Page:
My name is Yoko. I’m originally from Japan and currently living in Amman, Jordan since 2018 with as an expatriate with my Egyptian-American husband and two children. Previously, I had been residing in Washington D.C., USA for ten years.
I worked at International Monetary Fund (IMF) and Japanese Ministry of Finance for over thirteen years, engaged in policy dialogues with various stakeholders and producing macroeconomic analyses as an economist.
While raising my own children and interacting with other children, I have been deeply impressed with how experiences in early childhood impact and shape a child’s character and future. That finding pushed me to learn early childhood education and work as an assistant teacher (or a coop parent) at my children’s preschools, where I had joyful and precious experiences playing with children and helping them to grow. I also had valuable opportunities to work with pediatric psychologists and occupational therapists for a couple of years, who taught me how to properly approach children to boost their mental, physical, and intellectual growth.
As a Japanese living in overseas, I have strived to teach children of my own and my community the Japanese culture and language, believing that learning their heritage language and culture will help them understand who they are.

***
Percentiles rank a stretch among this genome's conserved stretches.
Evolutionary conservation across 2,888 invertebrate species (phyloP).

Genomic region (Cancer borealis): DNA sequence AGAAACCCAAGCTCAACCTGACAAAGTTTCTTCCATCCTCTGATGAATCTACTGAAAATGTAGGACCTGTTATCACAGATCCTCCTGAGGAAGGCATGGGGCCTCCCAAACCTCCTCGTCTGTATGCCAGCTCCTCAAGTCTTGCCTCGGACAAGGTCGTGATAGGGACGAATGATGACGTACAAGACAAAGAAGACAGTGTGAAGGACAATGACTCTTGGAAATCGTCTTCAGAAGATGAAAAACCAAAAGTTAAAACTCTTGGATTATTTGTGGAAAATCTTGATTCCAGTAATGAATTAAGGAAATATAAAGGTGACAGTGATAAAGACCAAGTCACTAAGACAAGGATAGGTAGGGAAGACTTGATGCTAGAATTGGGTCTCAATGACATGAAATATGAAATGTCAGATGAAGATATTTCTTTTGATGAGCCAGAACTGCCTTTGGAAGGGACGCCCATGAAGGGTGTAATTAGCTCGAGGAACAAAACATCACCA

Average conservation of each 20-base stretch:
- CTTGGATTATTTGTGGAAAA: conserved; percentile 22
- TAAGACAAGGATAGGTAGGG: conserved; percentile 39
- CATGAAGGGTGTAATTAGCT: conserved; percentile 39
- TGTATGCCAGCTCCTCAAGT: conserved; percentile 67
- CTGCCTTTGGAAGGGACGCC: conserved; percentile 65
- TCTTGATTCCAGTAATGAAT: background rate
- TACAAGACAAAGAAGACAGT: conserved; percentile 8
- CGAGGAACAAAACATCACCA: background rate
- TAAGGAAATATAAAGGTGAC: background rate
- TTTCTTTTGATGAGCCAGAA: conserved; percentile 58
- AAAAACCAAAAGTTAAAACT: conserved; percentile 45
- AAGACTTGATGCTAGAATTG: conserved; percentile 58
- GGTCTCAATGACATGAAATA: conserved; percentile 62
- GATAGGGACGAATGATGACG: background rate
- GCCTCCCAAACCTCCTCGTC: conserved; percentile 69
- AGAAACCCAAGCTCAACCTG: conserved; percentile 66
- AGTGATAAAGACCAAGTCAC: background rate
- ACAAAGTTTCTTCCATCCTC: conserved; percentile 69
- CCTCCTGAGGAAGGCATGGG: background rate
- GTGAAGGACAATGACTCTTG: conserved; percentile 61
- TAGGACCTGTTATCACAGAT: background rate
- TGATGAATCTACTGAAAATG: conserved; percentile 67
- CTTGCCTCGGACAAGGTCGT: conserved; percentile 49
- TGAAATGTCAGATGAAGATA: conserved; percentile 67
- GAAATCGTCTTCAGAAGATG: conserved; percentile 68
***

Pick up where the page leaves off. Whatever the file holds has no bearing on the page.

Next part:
I studied natural science (biology) in college prior to majoring in economics for my graduate study. My love of science and nature is still a big part of myself and I’m keen in sharing the joy of science and wonder of nature with children.
I was truly inspired by the wonderful parents I’ve encountered over time, and they motivated me to write. I met parents who are worried if the world is getting worse for children; if their children will do well at school; if their children might have disadvantage because of race, religion, or nationalities; if they spend enough time with their children while dealing with work pressure; or if their children with special needs can get enough support from the community. But they all wish their children will have a successful and happy life and eager to make the world a better place for their children, and I hope to help them with my expertise and experiences.
As an economist, I believe that proper knowledge and understanding of economics and economic policies empower parents (and everyone) because economics focuses on the social welfare and impacts that today’s choice could bring to the next generation. Also, economic policies aim to form the well-being of the next generation, so grasping the essence of economic policies benefits everyone.
My husband and I raise two young children with Arab heritage. Nowadays it is challenging for Arab children to take pride in their cultural background and identity in the era when misunderstandings over Arab and its religions are widespread. I think it is the responsibility of us all to make sure that every child feels happy about who they are.